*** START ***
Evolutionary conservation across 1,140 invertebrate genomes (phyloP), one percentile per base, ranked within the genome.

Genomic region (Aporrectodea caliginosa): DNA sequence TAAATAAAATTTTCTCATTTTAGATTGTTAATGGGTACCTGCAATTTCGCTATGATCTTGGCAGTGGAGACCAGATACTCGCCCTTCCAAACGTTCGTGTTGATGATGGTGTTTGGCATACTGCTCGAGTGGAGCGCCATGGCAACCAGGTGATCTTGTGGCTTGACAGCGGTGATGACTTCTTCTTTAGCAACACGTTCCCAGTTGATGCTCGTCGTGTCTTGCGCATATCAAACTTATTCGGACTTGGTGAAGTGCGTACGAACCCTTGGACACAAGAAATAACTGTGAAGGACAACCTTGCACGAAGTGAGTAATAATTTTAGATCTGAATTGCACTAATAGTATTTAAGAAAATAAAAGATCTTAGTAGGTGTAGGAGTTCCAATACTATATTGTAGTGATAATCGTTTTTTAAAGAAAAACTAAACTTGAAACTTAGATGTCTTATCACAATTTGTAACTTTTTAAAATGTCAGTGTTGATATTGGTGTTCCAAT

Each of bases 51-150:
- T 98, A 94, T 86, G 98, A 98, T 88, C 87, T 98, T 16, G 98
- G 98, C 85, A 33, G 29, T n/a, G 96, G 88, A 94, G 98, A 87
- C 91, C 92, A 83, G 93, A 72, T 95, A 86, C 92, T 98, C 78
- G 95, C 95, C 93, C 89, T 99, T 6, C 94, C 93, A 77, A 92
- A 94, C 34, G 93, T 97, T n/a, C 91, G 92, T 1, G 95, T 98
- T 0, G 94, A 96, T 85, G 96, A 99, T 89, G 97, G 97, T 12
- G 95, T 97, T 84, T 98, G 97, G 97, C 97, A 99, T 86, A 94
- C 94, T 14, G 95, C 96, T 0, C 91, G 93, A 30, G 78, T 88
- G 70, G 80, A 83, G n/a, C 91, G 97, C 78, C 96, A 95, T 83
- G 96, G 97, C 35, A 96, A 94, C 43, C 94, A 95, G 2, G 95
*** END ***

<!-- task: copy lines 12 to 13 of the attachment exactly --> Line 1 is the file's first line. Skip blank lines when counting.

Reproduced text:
- G 70, G 80, A 83, G n/a, C 91, G 97, C 78, C 96, A 95, T 83
- G 96, G 97, C 35, A 96, A 94, C 43, C 94, A 95, G 2, G 95